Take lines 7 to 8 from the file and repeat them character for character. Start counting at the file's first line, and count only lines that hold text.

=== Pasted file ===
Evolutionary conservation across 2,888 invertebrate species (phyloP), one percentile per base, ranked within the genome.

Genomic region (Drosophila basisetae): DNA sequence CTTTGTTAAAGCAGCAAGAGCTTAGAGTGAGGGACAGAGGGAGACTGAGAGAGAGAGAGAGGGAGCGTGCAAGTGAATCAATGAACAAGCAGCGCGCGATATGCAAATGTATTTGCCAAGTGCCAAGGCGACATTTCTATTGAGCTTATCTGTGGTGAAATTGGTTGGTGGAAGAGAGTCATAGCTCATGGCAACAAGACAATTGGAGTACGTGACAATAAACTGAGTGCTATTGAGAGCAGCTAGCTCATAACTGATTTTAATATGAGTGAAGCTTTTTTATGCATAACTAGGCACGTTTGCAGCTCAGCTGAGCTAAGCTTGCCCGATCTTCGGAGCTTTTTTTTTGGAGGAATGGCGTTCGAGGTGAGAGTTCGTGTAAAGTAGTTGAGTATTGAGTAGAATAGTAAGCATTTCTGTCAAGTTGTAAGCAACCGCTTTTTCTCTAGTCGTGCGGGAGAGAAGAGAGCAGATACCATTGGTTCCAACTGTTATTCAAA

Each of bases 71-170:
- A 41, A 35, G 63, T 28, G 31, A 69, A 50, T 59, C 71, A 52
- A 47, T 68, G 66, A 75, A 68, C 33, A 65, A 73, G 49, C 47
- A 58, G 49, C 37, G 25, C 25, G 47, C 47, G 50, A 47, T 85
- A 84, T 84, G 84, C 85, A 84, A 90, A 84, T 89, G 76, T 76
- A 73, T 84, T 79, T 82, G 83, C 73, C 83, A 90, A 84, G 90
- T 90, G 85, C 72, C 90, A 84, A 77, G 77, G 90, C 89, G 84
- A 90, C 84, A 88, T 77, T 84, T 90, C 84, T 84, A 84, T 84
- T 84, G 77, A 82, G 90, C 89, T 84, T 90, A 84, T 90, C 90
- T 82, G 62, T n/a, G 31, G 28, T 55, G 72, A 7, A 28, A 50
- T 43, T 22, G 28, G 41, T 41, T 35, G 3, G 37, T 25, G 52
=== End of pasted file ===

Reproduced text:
- A 84, T 84, G 84, C 85, A 84, A 90, A 84, T 89, G 76, T 76
- A 73, T 84, T 79, T 82, G 83, C 73, C 83, A 90, A 84, G 90